First, they help the salesperson manage their time. This means the sales manager is primarily responsible for assigning and removing accounts or territories from the salesperson. They decide where the salesperson sells.

They also help the salesperson with account issues, such as penetrating an existing account or resolving disputes. They often determine the salesperson’s quota or goals. In other words, they help set expectations for each salesperson’s performance.

They also train the salesperson in sales techniques. These aren’t manipulative moves, rather they are ways to help the customer arrive at a decision, from ensuring the decision maker gets the proper information to advancing the project through completion.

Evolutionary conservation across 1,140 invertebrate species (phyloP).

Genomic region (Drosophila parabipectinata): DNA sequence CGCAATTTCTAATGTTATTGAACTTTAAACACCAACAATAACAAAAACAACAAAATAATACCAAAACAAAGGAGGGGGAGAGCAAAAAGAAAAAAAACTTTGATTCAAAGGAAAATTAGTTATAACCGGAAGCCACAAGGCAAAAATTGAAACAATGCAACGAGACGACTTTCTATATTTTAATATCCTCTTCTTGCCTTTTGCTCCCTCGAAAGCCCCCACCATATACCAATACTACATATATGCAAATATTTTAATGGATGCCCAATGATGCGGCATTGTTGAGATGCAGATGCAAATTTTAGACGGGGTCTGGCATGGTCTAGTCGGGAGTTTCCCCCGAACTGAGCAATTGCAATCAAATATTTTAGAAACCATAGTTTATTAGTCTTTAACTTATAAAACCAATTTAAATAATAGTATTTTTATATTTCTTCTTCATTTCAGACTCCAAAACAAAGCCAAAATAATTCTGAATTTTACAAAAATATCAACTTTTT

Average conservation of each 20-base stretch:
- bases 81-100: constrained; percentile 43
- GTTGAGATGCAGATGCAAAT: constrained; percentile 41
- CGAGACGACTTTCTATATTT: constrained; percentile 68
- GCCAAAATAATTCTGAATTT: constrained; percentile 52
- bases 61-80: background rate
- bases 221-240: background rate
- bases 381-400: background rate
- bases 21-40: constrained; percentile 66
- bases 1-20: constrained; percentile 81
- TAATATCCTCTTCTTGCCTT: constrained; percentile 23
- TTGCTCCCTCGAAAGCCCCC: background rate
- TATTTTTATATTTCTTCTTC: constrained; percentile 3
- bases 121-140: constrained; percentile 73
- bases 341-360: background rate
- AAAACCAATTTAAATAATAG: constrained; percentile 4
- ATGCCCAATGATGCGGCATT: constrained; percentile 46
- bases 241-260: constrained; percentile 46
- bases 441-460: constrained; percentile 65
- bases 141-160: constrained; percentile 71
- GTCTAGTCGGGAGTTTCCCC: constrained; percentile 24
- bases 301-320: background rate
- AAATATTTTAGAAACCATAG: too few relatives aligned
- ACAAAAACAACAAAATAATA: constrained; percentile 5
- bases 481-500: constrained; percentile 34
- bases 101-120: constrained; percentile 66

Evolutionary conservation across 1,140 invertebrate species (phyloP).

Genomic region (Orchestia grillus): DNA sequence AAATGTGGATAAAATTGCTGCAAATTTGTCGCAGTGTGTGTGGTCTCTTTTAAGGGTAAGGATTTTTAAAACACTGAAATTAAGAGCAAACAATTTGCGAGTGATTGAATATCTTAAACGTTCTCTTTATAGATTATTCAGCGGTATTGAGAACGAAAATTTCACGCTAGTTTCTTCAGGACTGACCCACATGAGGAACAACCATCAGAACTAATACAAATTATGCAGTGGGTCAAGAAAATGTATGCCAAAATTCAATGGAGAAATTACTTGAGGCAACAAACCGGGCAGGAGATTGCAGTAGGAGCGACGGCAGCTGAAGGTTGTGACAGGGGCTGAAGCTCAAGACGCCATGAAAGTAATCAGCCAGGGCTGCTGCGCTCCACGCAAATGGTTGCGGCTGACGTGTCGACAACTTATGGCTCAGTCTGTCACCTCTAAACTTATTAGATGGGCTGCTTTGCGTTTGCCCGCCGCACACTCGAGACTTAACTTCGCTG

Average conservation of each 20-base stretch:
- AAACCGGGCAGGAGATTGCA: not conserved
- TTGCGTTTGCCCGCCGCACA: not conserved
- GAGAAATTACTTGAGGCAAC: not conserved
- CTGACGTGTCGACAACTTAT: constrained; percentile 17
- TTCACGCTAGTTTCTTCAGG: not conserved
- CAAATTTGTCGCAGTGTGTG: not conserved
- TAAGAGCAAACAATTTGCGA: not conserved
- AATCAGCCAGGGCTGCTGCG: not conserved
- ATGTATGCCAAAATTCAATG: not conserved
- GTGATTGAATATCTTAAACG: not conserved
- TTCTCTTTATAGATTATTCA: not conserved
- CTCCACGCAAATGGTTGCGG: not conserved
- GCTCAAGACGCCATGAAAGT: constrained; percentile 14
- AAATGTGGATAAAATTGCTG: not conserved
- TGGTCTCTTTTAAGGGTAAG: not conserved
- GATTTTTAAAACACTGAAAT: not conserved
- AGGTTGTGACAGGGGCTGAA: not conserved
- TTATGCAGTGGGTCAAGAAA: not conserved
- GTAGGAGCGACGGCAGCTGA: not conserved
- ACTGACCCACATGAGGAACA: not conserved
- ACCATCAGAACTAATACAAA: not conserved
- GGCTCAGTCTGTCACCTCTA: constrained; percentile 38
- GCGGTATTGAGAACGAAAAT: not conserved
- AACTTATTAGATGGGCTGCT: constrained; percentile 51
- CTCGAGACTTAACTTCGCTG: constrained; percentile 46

Overall, the sales manager guides the business development process (sales funnel) and assigns salespeople specific activities. They primarily ensure that the salespeople are making the calls necessary to achieve the goals.

They make certain that salespeople adhere to company policies involving price, production times, and delivery. They also help the owner develop compensation plans (different salespeople can have different purposes, thus different plans).

They are the secondary contact (along with the owner, if the owner is not the salesperson) on all accounts—especially significant ones.

So what is it that I don’t see sales managers doing? Managing the sales force is what. How? By doing all those things listed above. Say you don’t have a salesperson let alone a sales manager? Well, do these things yourself and your business will grow to the point that you soon will need them.

Tom Crouser is chairman of CPrint International, teacher of business courses at CPrint University, and principal of Crouser & Associates, Inc., 235 Dutch Road, Charleston, WV 25302, (, 304-965-7100. Contact him at 304-541-3714 or Connect on Facebook and LinkedIn and follow his tweets at Read his blog at